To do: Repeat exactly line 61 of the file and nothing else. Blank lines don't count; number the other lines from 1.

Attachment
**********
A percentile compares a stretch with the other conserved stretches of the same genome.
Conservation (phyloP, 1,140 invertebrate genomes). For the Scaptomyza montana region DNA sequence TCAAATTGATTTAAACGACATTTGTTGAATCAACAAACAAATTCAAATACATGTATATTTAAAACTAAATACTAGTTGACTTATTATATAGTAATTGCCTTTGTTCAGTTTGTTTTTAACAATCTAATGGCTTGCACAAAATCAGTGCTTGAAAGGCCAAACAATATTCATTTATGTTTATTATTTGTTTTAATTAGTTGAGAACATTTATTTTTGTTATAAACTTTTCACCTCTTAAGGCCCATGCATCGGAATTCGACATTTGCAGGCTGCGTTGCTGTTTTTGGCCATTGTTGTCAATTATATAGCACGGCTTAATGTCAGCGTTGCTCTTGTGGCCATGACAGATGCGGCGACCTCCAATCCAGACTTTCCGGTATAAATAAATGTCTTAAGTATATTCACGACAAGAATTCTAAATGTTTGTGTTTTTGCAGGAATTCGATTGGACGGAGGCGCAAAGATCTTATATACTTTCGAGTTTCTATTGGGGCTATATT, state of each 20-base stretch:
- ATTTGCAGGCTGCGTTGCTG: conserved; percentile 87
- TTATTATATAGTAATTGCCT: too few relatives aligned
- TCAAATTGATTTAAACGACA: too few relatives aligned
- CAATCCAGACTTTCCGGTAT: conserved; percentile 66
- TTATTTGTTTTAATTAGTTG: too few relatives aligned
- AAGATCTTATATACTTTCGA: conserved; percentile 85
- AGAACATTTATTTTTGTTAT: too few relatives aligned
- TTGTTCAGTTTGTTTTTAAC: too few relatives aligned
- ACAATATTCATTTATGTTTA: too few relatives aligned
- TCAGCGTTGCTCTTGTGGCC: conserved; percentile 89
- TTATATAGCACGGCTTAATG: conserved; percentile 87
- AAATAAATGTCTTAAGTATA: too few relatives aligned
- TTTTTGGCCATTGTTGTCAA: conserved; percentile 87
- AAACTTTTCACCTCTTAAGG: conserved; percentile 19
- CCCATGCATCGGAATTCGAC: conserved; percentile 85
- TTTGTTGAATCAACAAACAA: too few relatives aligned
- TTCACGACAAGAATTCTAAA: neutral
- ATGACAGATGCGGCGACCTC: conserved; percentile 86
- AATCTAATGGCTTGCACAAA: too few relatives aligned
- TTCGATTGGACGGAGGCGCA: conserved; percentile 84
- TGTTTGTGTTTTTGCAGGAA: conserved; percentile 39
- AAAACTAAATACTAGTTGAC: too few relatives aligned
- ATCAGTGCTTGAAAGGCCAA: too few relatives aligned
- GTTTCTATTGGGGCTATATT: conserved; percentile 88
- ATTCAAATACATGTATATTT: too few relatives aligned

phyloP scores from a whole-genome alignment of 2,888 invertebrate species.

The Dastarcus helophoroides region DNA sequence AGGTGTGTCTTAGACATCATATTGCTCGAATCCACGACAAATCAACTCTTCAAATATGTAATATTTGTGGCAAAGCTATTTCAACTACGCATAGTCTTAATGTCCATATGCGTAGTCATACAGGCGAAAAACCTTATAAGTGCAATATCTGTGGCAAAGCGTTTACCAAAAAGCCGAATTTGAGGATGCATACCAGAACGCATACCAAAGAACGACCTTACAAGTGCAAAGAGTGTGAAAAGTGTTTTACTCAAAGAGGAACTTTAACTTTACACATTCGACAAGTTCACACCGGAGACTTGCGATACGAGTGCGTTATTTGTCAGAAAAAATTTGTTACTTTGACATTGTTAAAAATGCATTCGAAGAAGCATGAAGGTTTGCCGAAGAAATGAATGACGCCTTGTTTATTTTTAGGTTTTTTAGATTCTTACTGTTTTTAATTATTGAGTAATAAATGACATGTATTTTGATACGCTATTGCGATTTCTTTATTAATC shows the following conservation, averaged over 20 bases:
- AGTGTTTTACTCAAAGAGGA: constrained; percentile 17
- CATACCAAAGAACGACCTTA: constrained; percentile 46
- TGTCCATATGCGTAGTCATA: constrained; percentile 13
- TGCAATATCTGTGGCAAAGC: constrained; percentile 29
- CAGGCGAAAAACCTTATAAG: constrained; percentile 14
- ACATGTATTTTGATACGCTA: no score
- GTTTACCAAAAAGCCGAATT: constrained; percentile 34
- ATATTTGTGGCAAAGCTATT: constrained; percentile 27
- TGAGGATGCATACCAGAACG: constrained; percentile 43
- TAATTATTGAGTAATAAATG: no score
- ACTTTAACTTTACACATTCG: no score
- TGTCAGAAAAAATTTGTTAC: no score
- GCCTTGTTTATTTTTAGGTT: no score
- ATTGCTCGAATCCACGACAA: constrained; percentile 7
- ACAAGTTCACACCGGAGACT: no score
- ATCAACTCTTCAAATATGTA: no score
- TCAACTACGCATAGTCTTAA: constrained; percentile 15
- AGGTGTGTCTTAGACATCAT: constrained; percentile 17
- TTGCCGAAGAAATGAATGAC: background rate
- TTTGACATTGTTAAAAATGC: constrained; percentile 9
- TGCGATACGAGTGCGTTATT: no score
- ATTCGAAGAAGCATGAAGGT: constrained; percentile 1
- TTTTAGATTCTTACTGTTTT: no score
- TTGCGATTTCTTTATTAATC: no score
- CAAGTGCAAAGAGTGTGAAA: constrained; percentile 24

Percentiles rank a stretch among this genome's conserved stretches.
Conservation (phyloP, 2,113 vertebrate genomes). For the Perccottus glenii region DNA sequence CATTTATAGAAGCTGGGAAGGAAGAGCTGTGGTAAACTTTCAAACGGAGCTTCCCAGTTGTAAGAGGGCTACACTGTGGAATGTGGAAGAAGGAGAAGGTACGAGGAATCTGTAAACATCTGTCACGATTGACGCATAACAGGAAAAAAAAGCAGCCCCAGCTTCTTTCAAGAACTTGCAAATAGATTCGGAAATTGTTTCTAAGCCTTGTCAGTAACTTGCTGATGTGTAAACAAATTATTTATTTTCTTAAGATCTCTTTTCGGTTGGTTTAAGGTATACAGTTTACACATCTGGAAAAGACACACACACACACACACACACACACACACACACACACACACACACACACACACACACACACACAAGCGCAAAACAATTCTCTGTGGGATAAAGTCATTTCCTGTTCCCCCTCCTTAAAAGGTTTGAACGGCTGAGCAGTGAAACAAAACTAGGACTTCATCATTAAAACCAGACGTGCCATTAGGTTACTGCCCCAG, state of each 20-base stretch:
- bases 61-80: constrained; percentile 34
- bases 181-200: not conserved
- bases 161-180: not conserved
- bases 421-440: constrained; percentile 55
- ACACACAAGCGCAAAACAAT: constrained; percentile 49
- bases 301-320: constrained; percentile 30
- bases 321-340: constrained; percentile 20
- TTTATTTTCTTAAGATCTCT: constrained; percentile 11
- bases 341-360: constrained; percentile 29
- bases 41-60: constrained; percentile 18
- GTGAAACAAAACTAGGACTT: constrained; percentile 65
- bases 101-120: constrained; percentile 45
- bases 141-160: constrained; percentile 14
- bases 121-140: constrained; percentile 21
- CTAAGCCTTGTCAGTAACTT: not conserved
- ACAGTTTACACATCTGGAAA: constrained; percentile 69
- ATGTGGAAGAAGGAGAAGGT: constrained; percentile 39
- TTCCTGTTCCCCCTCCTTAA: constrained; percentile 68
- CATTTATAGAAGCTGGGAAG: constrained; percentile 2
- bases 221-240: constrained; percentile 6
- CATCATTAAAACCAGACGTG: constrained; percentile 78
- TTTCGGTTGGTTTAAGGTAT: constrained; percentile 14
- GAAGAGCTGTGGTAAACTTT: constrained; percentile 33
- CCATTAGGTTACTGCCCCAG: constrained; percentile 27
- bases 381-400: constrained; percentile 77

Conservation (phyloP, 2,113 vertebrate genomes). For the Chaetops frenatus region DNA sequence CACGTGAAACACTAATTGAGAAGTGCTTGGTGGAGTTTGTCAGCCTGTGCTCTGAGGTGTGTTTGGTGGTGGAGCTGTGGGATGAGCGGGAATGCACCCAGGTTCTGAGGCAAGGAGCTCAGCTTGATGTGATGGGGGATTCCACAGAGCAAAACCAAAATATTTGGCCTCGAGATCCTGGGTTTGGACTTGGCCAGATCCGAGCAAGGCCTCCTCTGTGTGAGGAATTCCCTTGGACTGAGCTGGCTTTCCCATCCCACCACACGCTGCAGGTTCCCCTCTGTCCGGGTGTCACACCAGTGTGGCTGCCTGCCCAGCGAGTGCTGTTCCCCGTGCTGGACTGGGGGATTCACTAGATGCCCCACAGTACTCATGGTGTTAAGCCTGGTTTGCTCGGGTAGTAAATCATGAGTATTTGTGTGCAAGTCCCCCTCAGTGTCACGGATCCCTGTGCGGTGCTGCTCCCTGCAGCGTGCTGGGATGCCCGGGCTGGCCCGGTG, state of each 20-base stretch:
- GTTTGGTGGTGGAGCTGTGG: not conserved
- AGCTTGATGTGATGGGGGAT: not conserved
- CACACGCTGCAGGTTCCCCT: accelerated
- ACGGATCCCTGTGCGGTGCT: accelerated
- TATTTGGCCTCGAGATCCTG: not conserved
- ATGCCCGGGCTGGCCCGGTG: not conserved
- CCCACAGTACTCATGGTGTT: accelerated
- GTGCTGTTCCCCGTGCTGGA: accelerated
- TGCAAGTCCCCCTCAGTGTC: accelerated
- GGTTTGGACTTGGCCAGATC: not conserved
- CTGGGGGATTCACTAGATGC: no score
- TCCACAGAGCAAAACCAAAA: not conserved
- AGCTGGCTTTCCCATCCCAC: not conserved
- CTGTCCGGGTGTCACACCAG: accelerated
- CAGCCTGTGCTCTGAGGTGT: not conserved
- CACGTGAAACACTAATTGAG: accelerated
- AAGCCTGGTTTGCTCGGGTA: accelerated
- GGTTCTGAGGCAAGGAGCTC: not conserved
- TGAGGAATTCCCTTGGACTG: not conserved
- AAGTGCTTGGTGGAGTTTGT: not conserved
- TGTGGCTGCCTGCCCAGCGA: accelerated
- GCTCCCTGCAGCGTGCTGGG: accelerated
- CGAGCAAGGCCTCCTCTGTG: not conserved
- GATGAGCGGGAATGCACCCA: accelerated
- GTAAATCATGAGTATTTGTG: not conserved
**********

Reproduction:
- ACACACAAGCGCAAAACAAT: constrained; percentile 49